Orange Crush: 3 Ways to Use this High Energy Hue in Your Home

Orange you glad orange is back in style?  Some of you are nodding your heads vigorously because this friendly, high octane color gives you the energy kick you’re longing for in your home décor. Others of you are shaking your heads just as vigorously, possibly having a flashback to your ‘70s kitchen plastered in sunset, harvest gold and avocado.

When Pantone declared Tangerine Tango as the color of the year last year, a lot of people were skeptical. But at Nell Hill’s, we have had a blast working this life-giving color into traditional and contemporary home design, whether it’s  a drop for drama or a space saturated in one of orange’s many provocative shades. Many of our customers are loving it, too. And as autumn approaches, orange is going to play an even more important part of seasonal décor.

Wanna play with orange? Here are three ways you can add a little – or a lot—to your home’s decor. 


 1.  Add a Splash of Paint

When I think of orange, I think of Rich, one of our interior designers at Nell Hill’s. No one does this daring color better than Rich. He had the courage to paint the cabinets in his kitchen orange, and his risk paid off – the space is simply splendid. So I asked Rich to join me in giving some pointers on how to, and not to, use this showy color.

Just like Rich did, a fun way to pull orange into your décor is through paint. The good news is, orange comes in such a huge array of tones, you can find one that enhances your home’s style, whether it’s super traditional or contemporary.

I was thinking of traditional homes like mine when I added Persimmon to my line of Mary Carol Artisan Paints. This terra cotta tone looks beautiful with autumnal colors like sage green, chestnut brown, amber and cream.  At Nell Hill’s, we’re also pairing Persimmon with charcoal gray, and as Rich says, “It takes it to a whole new level.”

If your look is more contemporary, experiment with a bright orange paint, maybe on one wall to start with. Rich advises pairing it with a quiet neutral, like Garrity Cream, to add some much-needed balance to the space. If you aren’t a fan of citrus toned oranges, he suggests more pinkish tones, like our Peony, a peppy coral. Peach is a great option if you like quiet pastels.

Before you get out the drop cloth and painter’s tape, test your paint on the wall, Rich cautions. “As bright at the color seems on the paint chip, it will be amplified by 100 percent when you put it on all the walls,” he says. He advises buying a quart, covering a few poster boards to hang on your walls to see how the color translates in your space.


2. Find Some Fabulous Fabrics

Feeling feisty? Me too. That’s why I have fallen for orange mixed with bold graphics and reinvented furniture silhouettes. When you’re decorating with strong colors and patterns like these, be sure to balance them out with solids and quieter tones to keep the room from taking on a circus atmosphere, Rich cautions.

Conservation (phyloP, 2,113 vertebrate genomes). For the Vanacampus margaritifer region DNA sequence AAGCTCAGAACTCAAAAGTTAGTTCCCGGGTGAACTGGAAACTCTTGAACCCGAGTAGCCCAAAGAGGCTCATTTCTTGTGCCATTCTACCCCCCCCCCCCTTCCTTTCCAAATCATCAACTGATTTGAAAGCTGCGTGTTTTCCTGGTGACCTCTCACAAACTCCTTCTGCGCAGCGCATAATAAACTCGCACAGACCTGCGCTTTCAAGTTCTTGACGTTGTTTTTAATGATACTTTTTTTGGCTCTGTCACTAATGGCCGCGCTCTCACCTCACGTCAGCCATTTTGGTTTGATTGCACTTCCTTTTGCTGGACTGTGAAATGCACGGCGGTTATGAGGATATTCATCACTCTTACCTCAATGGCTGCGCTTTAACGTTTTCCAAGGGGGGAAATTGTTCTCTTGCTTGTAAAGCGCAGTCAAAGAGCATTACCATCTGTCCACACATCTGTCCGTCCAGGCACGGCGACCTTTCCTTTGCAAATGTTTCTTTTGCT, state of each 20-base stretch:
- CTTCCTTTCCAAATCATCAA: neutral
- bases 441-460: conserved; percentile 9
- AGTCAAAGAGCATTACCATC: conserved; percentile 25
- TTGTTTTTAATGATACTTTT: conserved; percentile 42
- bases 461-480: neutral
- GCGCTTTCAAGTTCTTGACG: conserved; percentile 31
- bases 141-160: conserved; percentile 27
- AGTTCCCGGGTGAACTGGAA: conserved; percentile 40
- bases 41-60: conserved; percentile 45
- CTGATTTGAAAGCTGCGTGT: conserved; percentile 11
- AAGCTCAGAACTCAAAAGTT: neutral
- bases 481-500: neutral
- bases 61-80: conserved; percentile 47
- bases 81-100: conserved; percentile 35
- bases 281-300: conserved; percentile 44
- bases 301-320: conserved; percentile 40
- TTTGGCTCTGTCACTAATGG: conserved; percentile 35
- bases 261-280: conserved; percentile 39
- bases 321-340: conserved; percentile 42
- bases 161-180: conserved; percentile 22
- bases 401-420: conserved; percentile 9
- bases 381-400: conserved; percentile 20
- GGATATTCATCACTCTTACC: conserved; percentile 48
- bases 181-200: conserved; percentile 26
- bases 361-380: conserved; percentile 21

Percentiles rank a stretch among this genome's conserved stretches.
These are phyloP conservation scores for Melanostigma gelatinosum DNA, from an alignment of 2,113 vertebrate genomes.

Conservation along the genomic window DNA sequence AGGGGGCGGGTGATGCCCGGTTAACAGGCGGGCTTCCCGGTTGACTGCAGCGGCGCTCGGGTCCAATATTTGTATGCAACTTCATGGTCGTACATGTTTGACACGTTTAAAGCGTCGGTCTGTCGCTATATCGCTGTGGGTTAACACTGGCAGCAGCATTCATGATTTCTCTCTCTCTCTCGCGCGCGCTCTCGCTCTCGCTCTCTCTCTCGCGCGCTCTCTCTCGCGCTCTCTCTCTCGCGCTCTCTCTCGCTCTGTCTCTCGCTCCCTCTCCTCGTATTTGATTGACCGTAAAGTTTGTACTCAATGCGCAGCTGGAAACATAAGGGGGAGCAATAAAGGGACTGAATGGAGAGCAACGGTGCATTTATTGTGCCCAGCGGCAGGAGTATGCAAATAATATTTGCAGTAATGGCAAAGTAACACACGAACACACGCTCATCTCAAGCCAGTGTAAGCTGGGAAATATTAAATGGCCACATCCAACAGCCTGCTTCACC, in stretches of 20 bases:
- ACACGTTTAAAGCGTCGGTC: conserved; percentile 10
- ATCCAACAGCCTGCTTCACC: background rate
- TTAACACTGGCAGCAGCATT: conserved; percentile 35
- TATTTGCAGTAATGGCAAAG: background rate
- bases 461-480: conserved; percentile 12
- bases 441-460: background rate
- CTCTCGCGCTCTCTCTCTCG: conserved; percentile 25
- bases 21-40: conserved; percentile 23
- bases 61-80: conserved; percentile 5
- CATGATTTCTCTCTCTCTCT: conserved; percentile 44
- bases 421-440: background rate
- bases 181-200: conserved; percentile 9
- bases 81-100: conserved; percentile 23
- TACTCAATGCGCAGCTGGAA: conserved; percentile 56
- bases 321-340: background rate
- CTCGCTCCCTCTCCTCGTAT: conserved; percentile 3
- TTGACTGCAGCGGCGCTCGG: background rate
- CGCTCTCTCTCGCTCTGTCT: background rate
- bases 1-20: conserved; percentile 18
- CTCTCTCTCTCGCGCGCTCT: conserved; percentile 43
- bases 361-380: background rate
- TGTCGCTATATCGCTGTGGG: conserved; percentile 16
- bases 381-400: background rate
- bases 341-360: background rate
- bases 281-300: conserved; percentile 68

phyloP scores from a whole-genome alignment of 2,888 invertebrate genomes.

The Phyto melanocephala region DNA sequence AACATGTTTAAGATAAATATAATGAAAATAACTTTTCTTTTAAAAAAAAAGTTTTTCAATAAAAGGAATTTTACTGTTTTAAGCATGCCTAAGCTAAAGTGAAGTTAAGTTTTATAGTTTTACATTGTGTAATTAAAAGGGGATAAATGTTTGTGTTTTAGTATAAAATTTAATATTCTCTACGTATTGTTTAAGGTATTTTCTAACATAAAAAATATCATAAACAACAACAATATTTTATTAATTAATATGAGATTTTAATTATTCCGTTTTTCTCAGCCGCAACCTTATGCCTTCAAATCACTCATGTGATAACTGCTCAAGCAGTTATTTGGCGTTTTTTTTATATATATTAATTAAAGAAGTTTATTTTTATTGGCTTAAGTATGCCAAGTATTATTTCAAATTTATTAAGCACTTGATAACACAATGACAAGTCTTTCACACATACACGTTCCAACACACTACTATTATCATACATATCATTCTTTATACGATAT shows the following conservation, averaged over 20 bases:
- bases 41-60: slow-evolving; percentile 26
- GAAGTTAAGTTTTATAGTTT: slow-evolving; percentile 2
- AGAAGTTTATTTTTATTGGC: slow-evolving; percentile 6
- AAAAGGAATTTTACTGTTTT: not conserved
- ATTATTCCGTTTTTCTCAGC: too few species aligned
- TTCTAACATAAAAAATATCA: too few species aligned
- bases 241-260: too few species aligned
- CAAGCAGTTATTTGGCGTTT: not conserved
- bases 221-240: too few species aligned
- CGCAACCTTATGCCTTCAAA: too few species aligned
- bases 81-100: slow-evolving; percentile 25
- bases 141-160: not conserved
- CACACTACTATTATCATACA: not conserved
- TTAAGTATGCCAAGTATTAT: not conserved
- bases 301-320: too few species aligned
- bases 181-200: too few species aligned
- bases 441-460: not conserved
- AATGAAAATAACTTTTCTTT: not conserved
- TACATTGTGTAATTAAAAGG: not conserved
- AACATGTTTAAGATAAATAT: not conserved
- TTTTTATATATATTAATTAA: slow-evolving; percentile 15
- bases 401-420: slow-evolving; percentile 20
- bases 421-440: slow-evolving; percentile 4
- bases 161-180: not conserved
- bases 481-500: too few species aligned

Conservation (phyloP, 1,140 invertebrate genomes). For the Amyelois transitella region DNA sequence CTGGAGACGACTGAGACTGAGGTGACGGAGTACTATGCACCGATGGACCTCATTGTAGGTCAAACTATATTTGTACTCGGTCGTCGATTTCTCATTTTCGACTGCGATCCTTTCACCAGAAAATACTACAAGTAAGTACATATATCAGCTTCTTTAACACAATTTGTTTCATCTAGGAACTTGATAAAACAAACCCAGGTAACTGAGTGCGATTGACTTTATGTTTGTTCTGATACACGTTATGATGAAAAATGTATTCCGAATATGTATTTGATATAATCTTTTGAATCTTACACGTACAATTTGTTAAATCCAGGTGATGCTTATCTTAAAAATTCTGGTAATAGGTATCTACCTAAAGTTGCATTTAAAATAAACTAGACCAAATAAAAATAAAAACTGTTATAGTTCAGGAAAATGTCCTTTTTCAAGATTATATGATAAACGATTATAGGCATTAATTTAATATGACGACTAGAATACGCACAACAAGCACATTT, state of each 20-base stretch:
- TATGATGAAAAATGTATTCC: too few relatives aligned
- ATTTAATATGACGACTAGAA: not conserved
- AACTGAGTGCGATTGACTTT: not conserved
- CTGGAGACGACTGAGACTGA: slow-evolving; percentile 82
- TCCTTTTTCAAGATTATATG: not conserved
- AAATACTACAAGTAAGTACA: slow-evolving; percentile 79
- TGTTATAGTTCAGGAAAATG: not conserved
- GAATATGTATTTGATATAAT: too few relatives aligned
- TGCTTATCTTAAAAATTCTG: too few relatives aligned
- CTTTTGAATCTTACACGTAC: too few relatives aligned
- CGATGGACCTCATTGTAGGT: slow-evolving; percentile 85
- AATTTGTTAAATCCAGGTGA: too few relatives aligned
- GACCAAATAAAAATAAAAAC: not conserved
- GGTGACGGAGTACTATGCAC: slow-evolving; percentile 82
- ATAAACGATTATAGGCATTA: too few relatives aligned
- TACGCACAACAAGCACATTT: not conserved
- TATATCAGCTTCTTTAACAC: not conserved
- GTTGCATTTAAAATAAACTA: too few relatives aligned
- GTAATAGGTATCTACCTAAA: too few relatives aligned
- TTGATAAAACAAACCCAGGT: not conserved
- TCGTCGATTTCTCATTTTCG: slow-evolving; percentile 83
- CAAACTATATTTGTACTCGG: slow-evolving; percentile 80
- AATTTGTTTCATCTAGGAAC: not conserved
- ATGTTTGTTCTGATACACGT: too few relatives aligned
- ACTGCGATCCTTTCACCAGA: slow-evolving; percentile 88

My home is very traditional, so the chair like the one above would feel out of place. So I’m bringing in patterns like chevron stripes and Ikats through my pillows. This playful pillow combination is on a decidedly traditional gray sofa with a cream welt. It’s a great example of how you can add a splash of today’s colors and patterns to keep traditional décor from feeling stale. I’ve done it in my home and am crazy about the results.

Orange tones used in upholstery fabrics are spanning the spectrum from rust to coral. Rich likes the preppy Palm Beach colors: tangerine, fuchsia and kelly green.

If you want a hip, progressive look in your space, Rich recommends covering a sofa or dining chairs in orange linen, then painting your walls white or cream.

If you like a more traditional color palette, go for a browner shade of orange, like rust, and pair it with camel, green and gray. “It gives you that dignified, country house feel but with a newer twist,” Rich says. The custom bedding ensemble above mixes a warmer orange with soft floral and animal print accents for a transitional look we love.

Check out the sensational combination above. Complementary colors orange and blue are made to go together.


3. Add Arresting Accents


Artwork and Pottery

The photo above from Nell Hill’s Briarcliff shows how lovely orange looks in a more traditional display.  In my home, I have touches of orange everywhere, but it’s almost all through artwork and accents. The layers of artwork resting on the side of the mantel do a beautiful job of celebrating orange.  The dragon jar on the right echoes the color and style. The addition of the contemporary pottery pieces makes the whole scene fresh.

If you want to experiment with orange, or you just want to enjoy this strong color for a season or two, Rich suggests you add little punches through inexpensive accents, like the pottery and tray pictured above.


Area Rugs

In previous blogs I’ve sung the praises of flat weave rugs, my new darling in flooring. We’re carrying several in orange at Nell Hill’s because we love how they zip up a room.

Who says old and new can’t live side by side together? The photo above from Nell Hill’s Briarcliff shows how beautiful these two styles blend. The orange area rug is refreshing next to this very traditional desk.



Another super easy way to tap into strong colors like orange is to work them in through lamps. I’ve gone ape over the fabulous new styles I’ve seen at market of late, which bring in bold colors in sleek but traditional designs.


Next Week … Two of my favorite tools for fall decorating are lanterns and orbs. Next week, I’ll share some suggestions (and lots of eye candy) for decorating with lanterns. I’ll blog about orbs the following week.